Become an Artist >> Browse Articles >> Art Licensing


Is it a Mistake to Sell the Rights to Your Art?

Is it a Mistake to Sell the Rights to Your Art?

Tara Reed |

I have been asked by artists new to the concept of licensing, whether it is possible to retain the reproductive rights to their artwork or whether it is a mistake to take a lump-sum of money in a buyout. The word “mistake” is often used. Is it a mistake to sell outright? Is it a mistake to take a flat fee? etc.

I like to think of what some people call mistake as learning experiences.

The first thing that needs to be cleared up is who is who in an art licensing situation. The “licensor” is the artist – the person with the thing (art) being licensed. The “licensee” is the person (manufacturer) wanting to use the art on their product. An easy way I came up with to keep it straight is to say “The licensee isn’t me” – sounds juvenile but I haven’t been confused since I came up it!

Now to the meat of the issue: licensing vs. buyout vs. flat fee. If you are licensing your art you retain the copyrights to the art. That is what licensing is. Part of the contract should state that you are giving the rights to use the art on a certain product or group of products but that the licensee does not own or have an interest in the copyright of the art.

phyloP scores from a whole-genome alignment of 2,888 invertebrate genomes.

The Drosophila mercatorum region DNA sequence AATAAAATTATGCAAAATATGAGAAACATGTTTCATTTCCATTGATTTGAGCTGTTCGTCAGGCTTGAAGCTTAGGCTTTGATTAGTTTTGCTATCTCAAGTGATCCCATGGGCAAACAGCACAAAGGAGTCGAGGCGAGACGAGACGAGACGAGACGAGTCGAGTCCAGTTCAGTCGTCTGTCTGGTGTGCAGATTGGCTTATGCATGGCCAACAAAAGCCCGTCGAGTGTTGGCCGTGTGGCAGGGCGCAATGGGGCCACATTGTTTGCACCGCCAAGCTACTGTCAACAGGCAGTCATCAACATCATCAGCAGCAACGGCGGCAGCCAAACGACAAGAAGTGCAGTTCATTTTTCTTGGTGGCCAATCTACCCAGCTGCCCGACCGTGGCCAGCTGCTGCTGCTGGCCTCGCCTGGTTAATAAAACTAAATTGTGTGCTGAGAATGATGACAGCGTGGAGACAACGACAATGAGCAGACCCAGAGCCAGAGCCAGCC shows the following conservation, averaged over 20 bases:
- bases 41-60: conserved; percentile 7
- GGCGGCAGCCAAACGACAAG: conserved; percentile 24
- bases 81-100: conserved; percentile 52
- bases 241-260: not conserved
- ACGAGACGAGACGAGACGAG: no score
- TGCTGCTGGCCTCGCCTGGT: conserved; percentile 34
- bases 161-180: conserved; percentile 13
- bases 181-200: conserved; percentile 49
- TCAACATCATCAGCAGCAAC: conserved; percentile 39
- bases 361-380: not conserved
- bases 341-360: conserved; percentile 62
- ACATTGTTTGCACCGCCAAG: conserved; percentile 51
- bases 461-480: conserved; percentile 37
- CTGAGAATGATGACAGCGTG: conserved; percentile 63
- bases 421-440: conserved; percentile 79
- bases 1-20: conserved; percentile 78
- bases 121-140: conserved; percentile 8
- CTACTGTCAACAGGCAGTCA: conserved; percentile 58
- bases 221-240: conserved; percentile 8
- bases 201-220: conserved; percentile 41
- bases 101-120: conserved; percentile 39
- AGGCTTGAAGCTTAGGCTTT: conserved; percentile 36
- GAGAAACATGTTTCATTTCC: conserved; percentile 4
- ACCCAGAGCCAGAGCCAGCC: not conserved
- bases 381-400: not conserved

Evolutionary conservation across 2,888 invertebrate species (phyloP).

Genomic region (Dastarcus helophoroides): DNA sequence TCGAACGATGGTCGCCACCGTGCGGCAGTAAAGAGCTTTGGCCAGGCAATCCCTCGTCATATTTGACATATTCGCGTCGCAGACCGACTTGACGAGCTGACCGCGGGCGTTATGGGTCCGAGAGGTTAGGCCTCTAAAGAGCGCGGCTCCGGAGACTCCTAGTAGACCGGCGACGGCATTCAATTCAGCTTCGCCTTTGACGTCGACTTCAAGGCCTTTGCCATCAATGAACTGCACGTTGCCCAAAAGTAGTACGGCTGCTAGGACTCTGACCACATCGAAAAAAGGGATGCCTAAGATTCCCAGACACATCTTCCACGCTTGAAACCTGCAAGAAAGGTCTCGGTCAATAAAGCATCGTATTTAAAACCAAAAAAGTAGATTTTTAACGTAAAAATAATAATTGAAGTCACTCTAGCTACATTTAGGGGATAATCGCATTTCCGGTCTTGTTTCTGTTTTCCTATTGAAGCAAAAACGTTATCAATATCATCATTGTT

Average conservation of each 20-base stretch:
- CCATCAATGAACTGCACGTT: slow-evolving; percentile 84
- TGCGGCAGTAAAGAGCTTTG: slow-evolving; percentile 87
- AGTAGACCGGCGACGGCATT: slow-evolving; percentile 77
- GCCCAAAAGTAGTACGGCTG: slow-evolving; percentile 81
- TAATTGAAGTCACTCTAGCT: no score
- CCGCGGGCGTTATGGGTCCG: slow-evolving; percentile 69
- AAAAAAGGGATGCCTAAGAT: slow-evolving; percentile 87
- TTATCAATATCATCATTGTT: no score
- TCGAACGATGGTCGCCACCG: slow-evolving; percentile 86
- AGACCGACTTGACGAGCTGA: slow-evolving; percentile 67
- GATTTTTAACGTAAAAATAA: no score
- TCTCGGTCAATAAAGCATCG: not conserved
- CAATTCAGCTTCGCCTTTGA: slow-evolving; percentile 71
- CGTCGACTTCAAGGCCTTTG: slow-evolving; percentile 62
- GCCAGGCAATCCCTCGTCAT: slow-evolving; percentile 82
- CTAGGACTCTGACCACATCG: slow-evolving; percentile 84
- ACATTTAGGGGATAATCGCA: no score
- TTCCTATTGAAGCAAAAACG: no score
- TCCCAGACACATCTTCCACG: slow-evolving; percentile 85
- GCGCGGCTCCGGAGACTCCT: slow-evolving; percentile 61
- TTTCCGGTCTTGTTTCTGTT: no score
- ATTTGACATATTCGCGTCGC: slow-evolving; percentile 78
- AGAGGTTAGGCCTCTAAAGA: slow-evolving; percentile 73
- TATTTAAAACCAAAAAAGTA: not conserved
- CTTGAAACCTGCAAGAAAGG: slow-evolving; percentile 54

When you license your art, you can be paid in one of two ways: with a royalty based on sales (the traditional art licensing arrangement) or with a pre-determined flat-fee.

Of course the confusion can come in when you get into a “flat fee license”. There are times when a company wants to pay an up-front, predetermined amount instead of the traditional royalties based on sales. But it should still be done with a contract and still define the products, a time frame (1 year, 2 years, forever… whatever you agree to) and that you maintain the copyrights. There is a big difference between this and selling outright because you still have the ability to get more flat fee or traditional royalty-based licenses.

If you get an up-front sum and transfer the copyrights, you are selling your art outright and not licensing it at all.

The most important thing, in my opinion, is to understand which of these three options is being offered to you and weigh the pros and cons. I have done all three at one point in my career but prefer to license for royalties whenever possible.

If the art in question isn’t something you think you could really leverage and license across a lot of categories, you might consider taking a flat fee. Sometimes you need the cash flow. The trade off of visibility and brand recognition vs. royalty based licensing might come into play.

Each situation is unique so I just try and make an informed decision instead of digging my feet in the sand. For me, I strive to get royalties whenever possible. But there are cases and product categories where upfront money is just as good if not better.

Find the right campus or online art or design program for you!